t r a n s f o r m a t i o n

I once made some creamed mushrooms. They were wild mushrooms: Chanterelles, Shiitake, and Maitake. If I closed my eyes, they smelled like the quietest part of the forest- just beneath the damp, dried pine needles- a place where a whisper sounds like a shriek breaking the silence. The mushrooms were gently separated from their feral cloak of soil and needles, sliced into uniformity, and thrown into a smoking hot skillet glistening with a light coat of clarified butter. They screamed and squealed, bleeding all of the water they held inside until they were transformed into small, golden-sided memories of their original plump selves. Just before they burned and became crisp, a tsunami of pale yellow butter bathed their every crevasse. Minced shallot and smashed garlic dove into the mix and jumped around the pan, clinging to the mushrooms for protection from the unyielding heat that would certainly burn their sweet perfume to an acrid embodiment of solid smoke. Their fate was swiftly altered when a heavy stream of cream splashed into the pan, drowning the contents in a turbulent flood of thick white liquid that hastily began to bubble and burst, thus ensuring its alteration into a thickened dream of richness dotted with thyme, sage, and lemon juice to balance the heaviness of earth with the brightness of the sun. The resulting dish cloaked the edge of my spoon like velvet draped over a chaise; all wounds of the violent cooking process absorbed by the fresh state of newness. I slid the spoon past my lips, closed my eyes, and savored the fragrant essence of transformation itself.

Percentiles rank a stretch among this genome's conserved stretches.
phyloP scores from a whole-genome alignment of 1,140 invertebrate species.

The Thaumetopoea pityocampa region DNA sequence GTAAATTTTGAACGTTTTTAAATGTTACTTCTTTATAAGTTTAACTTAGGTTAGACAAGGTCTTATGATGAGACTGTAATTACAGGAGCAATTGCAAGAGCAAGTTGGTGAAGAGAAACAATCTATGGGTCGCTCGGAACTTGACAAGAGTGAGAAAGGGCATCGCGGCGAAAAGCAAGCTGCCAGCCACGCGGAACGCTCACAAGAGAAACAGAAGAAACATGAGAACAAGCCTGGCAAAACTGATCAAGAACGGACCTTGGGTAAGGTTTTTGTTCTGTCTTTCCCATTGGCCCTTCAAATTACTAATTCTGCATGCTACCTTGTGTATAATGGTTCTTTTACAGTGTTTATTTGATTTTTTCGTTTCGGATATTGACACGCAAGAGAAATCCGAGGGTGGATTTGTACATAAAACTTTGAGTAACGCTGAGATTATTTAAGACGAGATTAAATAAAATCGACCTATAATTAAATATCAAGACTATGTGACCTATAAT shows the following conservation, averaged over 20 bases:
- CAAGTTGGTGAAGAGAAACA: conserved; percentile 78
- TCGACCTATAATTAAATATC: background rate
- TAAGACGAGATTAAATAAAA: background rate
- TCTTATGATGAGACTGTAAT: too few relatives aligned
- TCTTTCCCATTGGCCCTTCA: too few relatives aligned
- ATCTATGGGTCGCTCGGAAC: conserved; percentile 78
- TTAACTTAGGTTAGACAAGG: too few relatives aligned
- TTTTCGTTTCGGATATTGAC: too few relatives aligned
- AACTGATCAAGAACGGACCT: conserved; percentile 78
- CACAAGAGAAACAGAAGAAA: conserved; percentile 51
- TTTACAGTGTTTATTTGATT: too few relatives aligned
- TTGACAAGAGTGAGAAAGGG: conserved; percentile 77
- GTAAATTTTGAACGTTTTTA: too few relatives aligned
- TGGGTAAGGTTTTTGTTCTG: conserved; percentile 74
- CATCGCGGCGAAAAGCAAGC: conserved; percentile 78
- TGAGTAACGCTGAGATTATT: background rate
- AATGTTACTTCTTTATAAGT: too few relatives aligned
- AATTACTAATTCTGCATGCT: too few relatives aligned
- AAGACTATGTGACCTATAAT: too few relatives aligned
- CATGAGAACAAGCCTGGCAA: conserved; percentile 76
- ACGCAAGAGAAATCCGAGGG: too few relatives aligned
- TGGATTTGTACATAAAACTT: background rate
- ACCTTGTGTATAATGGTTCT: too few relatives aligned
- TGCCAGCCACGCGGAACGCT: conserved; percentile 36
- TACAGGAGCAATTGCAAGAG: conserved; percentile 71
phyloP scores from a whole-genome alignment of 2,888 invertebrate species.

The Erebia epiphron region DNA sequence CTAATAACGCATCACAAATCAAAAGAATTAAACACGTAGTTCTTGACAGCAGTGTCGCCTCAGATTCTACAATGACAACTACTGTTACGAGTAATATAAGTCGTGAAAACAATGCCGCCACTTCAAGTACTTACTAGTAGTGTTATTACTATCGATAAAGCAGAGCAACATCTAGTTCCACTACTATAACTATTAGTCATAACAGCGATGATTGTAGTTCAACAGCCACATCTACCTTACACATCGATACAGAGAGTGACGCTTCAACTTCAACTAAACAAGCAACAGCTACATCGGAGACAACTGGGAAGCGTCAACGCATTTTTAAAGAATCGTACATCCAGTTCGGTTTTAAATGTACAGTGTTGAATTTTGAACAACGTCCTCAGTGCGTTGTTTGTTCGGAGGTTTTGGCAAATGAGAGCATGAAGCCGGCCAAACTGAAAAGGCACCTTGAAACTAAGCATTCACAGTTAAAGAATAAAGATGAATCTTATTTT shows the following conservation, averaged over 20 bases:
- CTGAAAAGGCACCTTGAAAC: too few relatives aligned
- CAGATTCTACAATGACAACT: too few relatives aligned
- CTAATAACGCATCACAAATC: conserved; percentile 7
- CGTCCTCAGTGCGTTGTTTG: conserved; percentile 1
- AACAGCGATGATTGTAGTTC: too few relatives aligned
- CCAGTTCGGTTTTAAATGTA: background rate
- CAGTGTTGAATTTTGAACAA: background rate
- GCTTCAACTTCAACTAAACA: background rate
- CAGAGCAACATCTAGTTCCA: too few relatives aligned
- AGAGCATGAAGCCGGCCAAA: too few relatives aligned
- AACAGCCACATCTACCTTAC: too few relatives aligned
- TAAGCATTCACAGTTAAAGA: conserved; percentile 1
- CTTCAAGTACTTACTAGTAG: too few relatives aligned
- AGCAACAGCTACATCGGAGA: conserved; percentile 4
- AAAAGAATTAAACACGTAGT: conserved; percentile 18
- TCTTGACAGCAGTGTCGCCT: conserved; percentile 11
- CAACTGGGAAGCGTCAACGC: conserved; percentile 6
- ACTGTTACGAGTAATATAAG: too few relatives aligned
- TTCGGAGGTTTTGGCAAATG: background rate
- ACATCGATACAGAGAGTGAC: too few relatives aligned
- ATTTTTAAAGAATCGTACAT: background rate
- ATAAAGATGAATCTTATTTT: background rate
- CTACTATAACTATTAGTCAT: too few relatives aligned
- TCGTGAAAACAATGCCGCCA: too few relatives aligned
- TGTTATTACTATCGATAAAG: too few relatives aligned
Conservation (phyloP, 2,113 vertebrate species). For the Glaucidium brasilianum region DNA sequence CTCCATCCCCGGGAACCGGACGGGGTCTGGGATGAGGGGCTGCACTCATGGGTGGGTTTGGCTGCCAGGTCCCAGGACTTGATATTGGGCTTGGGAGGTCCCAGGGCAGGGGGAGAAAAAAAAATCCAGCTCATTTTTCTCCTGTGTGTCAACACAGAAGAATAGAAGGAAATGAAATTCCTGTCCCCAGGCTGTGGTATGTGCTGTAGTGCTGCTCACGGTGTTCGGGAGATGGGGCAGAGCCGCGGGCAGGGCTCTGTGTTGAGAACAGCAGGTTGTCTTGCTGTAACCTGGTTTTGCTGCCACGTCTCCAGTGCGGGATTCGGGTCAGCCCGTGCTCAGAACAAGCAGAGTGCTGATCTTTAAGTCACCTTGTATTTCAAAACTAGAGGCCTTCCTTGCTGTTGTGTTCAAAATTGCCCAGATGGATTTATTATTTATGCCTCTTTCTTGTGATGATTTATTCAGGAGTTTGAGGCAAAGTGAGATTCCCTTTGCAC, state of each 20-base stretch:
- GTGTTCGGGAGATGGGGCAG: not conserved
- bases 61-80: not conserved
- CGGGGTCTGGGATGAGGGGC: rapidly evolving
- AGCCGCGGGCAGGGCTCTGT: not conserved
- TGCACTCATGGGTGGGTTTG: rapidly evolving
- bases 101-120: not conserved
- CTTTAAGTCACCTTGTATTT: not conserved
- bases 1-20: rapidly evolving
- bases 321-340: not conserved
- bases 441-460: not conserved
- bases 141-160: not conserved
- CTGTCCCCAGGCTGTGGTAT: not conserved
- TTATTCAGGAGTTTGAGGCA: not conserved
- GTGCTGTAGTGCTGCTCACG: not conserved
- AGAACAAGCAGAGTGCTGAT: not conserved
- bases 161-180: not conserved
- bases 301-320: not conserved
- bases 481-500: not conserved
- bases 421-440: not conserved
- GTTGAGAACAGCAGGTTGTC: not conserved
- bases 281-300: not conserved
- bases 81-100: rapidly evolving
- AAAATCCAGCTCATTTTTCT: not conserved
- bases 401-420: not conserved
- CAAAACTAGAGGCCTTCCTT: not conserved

Andreya NightingaleComment